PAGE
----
The story after Diamond’s is John Wright’s “The Parliament of Beasts and Birds.” Wright’s style here is deliberately archaic, in a stately, somewhat pompous, King James Bible vein, and for the most part this serves him fairly well. Every so often, though, he will stray from purple into ultraviolet and become lost to human ken. What, for example, is one to make of “All about the walls of the city were the fields and houses that were empty and still,” which seems to have one too many “were”s in it? Or a description of leaves as “wallowing”? Leaves may do a lot of things, but I’ve never seen one wallow. And then sometimes Wright will leave this style altogether and use words King James would have a hard time recognizing, like “sangfroid.” The effect for this reader at least is to be yanked, hard, out of the story.
[There should be a law that anyone who wants to write in this style has to read Ursula Le Guin’s essay “From Elfland to Poughkeepsie.” Sorry, no exceptions.]
Jane Frank on Amazing Stories
And It’s not that attempts to skew Hugo outcomes have been solely the province of that literary set. Lobbying to get certain (overlooked) artists on the ballot has been attempted, as well. In years past I’ve been approached to participate in these efforts, to garner support (assuming I had such influence!) from other voters I knew, and get them to nominate one artist or another. I guess I was seen as the perfect lobbyist for such a cause, considering I was then selling original art for such well –known (but never nominated) artists as John Berkey, Paul Lehr, Darrell K. Sweet. To name just three . . that never enjoyed that honor during their lifetimes.
Not that such efforts would have been without merit, or weren’t well-intentioned. But even I – an outsider who actually never minded the objectification of women AND men on the covers of books and magazines (how else are you gonna get young men to READ, duh?) – knew enough to know that such lobbying was simply NOT DONE. Voting has always been an individual thing – and I never had any interest in influencing the votes of others. Indeed, I have always been able to act as has been suggested by others. That when I wasn’t familiar with the work, if I hadn’t read the story, if I never heard of the artist, saw the TV episode or movie, I just didn’t vote for it.
Steve Davidson on Amazing Stories
So lets get this straight. Locus Magazine publishes the final ballot for this year’s Locus Poll – a poll of the readers of science fiction and fantasy, one that costs nothing to participate in*, one that doesn’t require special membership in a special organization, a poll of the READERS rather than just a poll of those nasty liberal WSFS Trufans and Message Fictioneers, a poll presumably participated in by the folks who really count – consumers!, the ones untainted by the crushing weight of 75 years of special cabal-think (libprog, social justice creep), the Goodread and Amazon four-star-review-unless-we-don’t-like-you crowd, the great unwashed masses of REAL FANS(tm), the folks who supposedly believe that sales figures and best seller lists are the only markers one needs to confer awards, the readers who the Suicide Puppy Squad claim want nothing more than entertaining adventures (weirdly homoerotic broad chested man adventures at that) is published with NOT ONE SINGLE WORK BY A Puppy of any breed! (Thank goodness for super lungs!)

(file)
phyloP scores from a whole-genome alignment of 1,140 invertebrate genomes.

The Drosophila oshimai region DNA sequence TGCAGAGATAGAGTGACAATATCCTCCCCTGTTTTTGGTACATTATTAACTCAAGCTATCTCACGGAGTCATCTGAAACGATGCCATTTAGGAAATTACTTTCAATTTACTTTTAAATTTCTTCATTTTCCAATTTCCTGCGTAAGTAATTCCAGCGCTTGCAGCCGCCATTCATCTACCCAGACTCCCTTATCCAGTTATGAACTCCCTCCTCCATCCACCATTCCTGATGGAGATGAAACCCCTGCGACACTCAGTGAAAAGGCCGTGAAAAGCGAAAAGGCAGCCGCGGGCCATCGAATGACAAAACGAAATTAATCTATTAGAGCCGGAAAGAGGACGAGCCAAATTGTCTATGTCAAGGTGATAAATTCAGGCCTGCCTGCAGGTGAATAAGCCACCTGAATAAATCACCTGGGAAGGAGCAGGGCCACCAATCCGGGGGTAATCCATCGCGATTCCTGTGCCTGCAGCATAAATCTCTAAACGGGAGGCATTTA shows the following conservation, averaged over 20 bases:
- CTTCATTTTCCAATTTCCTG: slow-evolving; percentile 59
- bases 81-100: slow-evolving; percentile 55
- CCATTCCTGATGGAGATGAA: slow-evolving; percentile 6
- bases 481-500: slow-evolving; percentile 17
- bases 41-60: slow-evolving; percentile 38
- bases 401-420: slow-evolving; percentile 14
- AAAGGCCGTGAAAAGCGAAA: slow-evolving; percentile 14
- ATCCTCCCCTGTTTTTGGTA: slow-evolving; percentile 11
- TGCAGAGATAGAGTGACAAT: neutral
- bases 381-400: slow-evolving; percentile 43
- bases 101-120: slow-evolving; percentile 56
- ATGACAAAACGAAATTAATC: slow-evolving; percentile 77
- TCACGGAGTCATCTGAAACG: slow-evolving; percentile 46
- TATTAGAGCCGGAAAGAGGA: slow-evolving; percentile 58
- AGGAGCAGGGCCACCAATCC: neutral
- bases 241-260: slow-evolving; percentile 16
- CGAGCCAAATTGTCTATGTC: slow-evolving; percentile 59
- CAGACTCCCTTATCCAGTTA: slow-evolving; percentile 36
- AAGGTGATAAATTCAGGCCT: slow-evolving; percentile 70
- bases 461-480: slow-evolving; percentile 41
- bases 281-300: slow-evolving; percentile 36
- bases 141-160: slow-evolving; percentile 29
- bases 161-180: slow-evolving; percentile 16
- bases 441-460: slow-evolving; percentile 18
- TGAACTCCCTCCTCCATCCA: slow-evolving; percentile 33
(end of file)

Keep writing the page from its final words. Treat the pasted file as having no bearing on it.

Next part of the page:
Aaron Kashtan on The Hooded Ultilitarian
“The End of Comic Geeks?” – May 5
This piece originated as a paper presented at the 2015 University of Florida Comics Conference. A slightly different form of this paper was incorporated into my lecture “Change the Cover: Superhero Comics, the Internet, and Female Fans,” delivered at Miami University as part of the Comics Scholars Group lecture series. While I have made some slight changes to the version of the paper that I gave at UF, I have decided against editing the paper to make it read like a written essay rather than an oral presentation. The accompanying slide presentation is available here ….
Now in other fan communities, the opening up of previously male-only spaces has triggered a backlash from the straight white men who used to dominate. The obvious example of this is Gamergate, where the inclusion of women in video gaming has led to an organized campaign of misogyny which has even crossed the line into domestic terrorism. SLIDE 6 A less well-known example is what’s been happening in science fiction fandom. In recent years, novels by liberal writers like John Scalzi and female and minority writers like Nnedi Okorafor and Sofia Samatar have dominated the major science fiction awards. SLIDE 7 When this started happening, certain mostly white male writers became extremely indignant that science fiction was becoming poiliticized, or rather that it was being politicized in a way they didn’t like. So they started an organized campaign known as Sad Puppies SLIDE 8 whose object was to get works by right-wing white male authors included on the ballot for the Hugo award, which is the only major science fiction and fantasy award where nominations are determined by fan voting. And this led in turn to the Rabid Puppies campaign, which was organized by notorious neo-Nazi Vox Day and which is explicitly racist, sexist and homophobic. SLIDE 9 And these campaigns succeeded partly thanks to assistance from Gamergate. On the 2015 Hugo ballot, the nominees in the short fiction categories consist entirely of works nominated by Sad Puppies and Rabid Puppies, and this has led to an enormous public outcry.
Alexandra Erin on Blue Author Is About To Write
The cover of this book promises a monster, which implies there’s going to be a battle. But there’s no battle. There is barely even a monster! Just some blue gamma male wimp who begs and pleads with you to stop reading the book on every page.
Looking at the obviously inflated Amazon reviews I can only conclude that a number of weak-willed liberal readers gave in to this blue cuck’s loathsome SJW bullying tactics and stopped reading before the disappointing reveal. Of course this doesn’t stop them from lavishing it with glowing reviews. These people care only about politics and demographics, not merit or value.
Well, I read it all the way to the end. The last thing you want to do is tell this red-blooded American he mustn’t do something or shouldn’t read something because I believe in the first amendment and I will read whatever the hell I want.